To this end, consider the following cybersecurity specializations:
- Digital Forensics: Technology forensics specialists have advanced skills in areas like data retrieval, data preservation, and evidence documentation. They typically assist law enforcement officials conducting cybercrime investigations.
- Cloud Security: Businesses and organizations have become increasingly dependent on cloud computing. This concentration prepares learners for careers in cloud cybersecurity.
- Information Systems Security: Computerized information systems use both hardware and software to categorize and protect important data. This specialization focuses on securing those systems to prevent both internal and external unauthorized access.
Paying for Your Cybersecurity Degree
Paying for a cybersecurity degree in Washington state can be challenging despite the availability of affordable education options. Students in need of financial aid should begin by researching sources of aid that do not require repayment, such as grants, fellowships, and scholarships.
The Washington College Grant offers funding opportunities to students from low- and middle-income families. Eligible applicants are guaranteed some kind of funding assistance.
If you still need financial help after exhausting these options, consider federal and private loans, which require repayment with interest.
The following table provides a general breakdown of how higher education costs in Washington compare to national averages:
In-State Versus Out-of-State Tuition
Most public institutions offer lower tuition rates to in-state students and assign higher rates to out-of-state learners. However, Washington participates in the Western Interstate Commission for Higher Education (WICHE). WICHE members include 15 states and five Pacific Ocean nations and territories.
Students from WICHE member states can qualify for discounted tuition at Washington public institutions. Undergraduates qualify through the Western Undergraduate Exchange, while graduate students are eligible through the Western Regional Graduate Program.
Washington's Cost of Living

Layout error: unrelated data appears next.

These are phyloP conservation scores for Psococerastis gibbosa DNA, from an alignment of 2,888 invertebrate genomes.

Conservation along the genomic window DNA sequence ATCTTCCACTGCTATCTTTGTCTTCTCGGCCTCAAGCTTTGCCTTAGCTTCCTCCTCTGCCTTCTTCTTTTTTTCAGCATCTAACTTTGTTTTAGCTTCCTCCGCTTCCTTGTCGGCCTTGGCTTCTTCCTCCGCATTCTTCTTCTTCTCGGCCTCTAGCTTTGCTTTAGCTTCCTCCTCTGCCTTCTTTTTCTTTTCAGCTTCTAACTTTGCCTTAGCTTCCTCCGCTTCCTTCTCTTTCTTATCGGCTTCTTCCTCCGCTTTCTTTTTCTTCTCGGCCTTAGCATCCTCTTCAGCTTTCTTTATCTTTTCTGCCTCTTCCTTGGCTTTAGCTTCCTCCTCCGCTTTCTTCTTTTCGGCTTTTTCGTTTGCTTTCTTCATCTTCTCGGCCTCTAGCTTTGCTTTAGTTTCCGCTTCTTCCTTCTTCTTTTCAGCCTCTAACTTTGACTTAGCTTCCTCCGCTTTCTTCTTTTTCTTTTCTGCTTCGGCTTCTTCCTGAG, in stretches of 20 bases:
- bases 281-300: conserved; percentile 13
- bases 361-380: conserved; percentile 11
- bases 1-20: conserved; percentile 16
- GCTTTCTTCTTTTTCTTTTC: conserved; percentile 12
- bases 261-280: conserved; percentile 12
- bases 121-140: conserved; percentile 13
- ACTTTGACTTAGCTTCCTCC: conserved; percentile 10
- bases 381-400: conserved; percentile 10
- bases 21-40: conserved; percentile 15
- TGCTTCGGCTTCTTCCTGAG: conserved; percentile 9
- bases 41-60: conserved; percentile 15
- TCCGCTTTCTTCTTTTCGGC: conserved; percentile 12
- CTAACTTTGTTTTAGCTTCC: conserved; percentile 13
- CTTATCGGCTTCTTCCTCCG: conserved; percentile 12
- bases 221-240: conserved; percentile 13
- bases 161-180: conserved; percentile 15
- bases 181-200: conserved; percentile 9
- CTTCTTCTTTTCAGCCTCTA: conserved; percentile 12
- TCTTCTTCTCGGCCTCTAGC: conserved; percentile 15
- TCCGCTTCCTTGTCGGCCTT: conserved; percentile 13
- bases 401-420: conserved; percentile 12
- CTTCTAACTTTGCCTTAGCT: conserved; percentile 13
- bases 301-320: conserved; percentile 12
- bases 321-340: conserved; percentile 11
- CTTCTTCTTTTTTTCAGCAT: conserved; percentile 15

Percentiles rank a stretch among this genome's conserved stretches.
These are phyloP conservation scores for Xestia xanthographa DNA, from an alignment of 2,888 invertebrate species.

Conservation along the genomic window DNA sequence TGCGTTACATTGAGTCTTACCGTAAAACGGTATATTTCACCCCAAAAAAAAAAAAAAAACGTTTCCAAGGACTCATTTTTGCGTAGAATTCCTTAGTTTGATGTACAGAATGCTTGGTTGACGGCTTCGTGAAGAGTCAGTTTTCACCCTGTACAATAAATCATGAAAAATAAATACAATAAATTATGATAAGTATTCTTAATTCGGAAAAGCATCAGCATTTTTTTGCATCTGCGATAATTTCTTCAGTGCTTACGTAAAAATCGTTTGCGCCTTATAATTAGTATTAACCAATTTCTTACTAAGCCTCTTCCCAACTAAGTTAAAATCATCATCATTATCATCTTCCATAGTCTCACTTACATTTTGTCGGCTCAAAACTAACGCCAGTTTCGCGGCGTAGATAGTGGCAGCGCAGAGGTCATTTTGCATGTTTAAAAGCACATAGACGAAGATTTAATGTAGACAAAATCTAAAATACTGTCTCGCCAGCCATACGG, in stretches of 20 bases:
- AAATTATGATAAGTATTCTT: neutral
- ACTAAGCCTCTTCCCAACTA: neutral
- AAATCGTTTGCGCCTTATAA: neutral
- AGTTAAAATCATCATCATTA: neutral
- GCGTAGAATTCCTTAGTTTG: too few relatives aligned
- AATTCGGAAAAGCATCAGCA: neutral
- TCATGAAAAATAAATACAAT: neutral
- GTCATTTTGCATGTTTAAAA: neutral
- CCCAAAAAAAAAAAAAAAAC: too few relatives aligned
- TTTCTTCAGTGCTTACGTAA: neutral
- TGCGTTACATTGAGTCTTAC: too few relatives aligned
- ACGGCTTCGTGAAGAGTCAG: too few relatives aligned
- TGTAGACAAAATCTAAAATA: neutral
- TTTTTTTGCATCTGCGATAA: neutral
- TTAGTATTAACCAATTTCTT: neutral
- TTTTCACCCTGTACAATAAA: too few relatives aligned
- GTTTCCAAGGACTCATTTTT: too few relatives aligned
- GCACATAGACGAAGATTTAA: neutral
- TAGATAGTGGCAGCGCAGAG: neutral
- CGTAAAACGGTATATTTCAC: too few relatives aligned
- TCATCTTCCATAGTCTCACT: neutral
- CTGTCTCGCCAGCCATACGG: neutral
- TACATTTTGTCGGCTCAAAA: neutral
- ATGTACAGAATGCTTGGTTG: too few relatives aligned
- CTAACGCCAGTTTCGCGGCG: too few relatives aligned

Washington-based students should also factor the local cost of living into their budgets. Washington state is a relatively expensive place to live, as indicated by its elevated cost of living index score. This index, which World Population Review maintains, compares local living costs to overall trends across the United States, using 100 as a baseline for the national average.
As of October 2022, Washington has an overall cost of living index score of 111.6. This means that on the whole, the state has living costs 11.6% higher than the national average.
Careers for Cybersecurity Graduates in Washington
The 2022 edition of CompTIA's annual Cyberstates report presents Washington as one of the top technology career destinations in the United States. Washington ranked first for the percentage of its workforce in tech (9.4%), fifth in net tech jobs added, and sixth in net tech employment.
Software-related positions comprised the majority of Washington-based tech jobs, but cybersecurity was the second-largest employing subfield in 2022, hosting more than 23,000 positions. CompTIA also tracked more than 113,000 tech job postings in Washington during the course of the year, including about 45,500 in emerging specializations.
Within Washington, the Seattle area is a hub for technology. According to U.S. Bureau of Labor Statistics (BLS) data for information security analysts — a broad career category that includes many cybersecurity professions — Seattle ranks in the top 10 metro areas nationally for both employment levels and average wages.
The following sections profile some popular Washington state cybersecurity careers:
Select Cybersecurity Careers in Washington
These senior IT security specialists oversee and manage their employers' cybersecurity and network security measures. They work to prevent cyberattacks and data breaches and lead responses to security incidents.
- 2021 Average Salary for Security Administrators in Washington: $178,130
- Job Outlook in Washington (2020-30): Projections Central includes security administrators within its computer and information systems manager category. It projects 31.4% growth in computer and information systems manager jobs in Washington from 2020 to 2030.
Security analysts assess cyberthreats and their employers' ability to resist them. They fill supporting roles in cybersecurity teams, so recent graduates can qualify for these positions.
- October 2022 Average Salary for Security Analysts: $70,520